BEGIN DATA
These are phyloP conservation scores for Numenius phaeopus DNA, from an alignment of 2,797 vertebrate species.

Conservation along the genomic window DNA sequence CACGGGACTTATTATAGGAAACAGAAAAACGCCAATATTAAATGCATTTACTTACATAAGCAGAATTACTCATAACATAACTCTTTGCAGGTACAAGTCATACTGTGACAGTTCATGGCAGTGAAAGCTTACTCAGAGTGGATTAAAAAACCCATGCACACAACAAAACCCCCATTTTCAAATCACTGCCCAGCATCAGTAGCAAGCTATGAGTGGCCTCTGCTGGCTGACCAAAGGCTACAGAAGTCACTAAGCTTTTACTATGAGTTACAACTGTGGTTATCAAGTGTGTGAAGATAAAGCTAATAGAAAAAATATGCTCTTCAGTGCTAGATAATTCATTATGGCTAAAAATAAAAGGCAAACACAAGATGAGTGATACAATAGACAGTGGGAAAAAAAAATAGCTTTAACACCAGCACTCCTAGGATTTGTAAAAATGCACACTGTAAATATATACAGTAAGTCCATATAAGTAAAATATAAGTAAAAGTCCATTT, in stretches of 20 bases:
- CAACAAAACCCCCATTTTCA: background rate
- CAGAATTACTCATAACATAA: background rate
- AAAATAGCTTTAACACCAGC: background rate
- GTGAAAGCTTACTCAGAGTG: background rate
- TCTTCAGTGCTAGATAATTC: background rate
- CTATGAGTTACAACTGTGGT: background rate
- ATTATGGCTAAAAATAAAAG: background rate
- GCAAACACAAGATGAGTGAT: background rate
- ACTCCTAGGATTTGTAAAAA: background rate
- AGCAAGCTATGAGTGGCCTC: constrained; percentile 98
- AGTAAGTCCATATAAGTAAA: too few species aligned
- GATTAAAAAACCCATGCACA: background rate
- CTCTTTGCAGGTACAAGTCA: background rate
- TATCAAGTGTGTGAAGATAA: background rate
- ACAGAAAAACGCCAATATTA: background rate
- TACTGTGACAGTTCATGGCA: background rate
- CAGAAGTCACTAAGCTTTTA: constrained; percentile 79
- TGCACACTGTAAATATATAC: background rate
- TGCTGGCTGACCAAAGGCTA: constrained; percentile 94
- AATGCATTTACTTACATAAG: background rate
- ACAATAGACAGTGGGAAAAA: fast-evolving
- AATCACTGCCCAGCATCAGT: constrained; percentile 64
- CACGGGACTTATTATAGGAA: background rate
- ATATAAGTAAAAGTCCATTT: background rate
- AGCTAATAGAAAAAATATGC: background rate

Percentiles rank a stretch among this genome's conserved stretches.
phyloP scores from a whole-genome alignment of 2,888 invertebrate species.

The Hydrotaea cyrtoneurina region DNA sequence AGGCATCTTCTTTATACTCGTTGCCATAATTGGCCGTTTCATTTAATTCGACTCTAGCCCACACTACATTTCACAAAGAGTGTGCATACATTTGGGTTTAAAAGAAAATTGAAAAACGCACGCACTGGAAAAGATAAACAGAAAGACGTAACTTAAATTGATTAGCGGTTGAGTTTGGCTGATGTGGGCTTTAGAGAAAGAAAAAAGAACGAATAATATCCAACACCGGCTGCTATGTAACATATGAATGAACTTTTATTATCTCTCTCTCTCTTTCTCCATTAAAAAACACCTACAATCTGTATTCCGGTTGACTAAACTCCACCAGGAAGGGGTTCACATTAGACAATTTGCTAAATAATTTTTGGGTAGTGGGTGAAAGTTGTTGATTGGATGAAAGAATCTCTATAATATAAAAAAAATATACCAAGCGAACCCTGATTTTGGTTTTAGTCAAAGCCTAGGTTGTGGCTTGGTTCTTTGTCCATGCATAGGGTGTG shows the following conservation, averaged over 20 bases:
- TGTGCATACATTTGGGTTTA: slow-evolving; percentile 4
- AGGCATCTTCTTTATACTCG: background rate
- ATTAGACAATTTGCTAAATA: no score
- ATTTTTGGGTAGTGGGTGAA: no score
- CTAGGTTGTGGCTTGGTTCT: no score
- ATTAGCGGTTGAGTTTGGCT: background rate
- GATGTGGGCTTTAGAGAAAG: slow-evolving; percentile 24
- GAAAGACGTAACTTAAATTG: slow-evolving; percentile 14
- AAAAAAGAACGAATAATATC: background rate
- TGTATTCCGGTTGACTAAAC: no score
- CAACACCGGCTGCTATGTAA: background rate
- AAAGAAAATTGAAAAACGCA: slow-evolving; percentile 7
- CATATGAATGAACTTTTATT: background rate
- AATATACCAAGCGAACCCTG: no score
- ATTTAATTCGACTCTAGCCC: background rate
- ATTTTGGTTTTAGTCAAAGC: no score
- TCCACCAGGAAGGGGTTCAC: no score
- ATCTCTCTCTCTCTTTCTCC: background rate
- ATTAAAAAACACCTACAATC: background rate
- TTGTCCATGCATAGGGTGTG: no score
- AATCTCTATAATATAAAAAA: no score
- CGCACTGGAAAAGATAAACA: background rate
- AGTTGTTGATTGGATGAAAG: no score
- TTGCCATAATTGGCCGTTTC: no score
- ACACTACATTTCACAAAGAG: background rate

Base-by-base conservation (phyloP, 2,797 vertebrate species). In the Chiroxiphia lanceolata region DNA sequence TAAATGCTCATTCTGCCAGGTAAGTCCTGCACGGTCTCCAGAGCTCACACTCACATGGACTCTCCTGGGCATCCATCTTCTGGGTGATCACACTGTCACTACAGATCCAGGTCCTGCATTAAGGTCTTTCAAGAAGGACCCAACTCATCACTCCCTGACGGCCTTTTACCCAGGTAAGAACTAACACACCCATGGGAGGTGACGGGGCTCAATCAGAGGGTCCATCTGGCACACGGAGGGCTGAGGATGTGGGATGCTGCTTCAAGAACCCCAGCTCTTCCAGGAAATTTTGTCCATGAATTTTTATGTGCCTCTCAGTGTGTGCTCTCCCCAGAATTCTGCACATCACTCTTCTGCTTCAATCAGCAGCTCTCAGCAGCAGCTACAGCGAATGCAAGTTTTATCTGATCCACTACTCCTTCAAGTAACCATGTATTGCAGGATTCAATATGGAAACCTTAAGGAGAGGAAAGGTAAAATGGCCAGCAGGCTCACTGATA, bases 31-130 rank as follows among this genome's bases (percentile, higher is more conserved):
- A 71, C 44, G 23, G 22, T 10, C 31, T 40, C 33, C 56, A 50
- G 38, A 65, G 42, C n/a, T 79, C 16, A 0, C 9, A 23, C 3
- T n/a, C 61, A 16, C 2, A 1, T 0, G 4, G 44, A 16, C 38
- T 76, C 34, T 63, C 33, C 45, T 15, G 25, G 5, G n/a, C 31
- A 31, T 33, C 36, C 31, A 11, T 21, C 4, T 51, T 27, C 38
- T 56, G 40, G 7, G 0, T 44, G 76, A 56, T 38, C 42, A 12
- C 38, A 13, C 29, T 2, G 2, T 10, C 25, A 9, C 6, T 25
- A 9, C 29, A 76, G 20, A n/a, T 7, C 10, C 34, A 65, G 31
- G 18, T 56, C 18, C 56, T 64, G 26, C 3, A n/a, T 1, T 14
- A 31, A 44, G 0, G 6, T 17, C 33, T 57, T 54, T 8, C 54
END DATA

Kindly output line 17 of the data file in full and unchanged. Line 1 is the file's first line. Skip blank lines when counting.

- ACAGAAAAACGCCAATATTA: background rate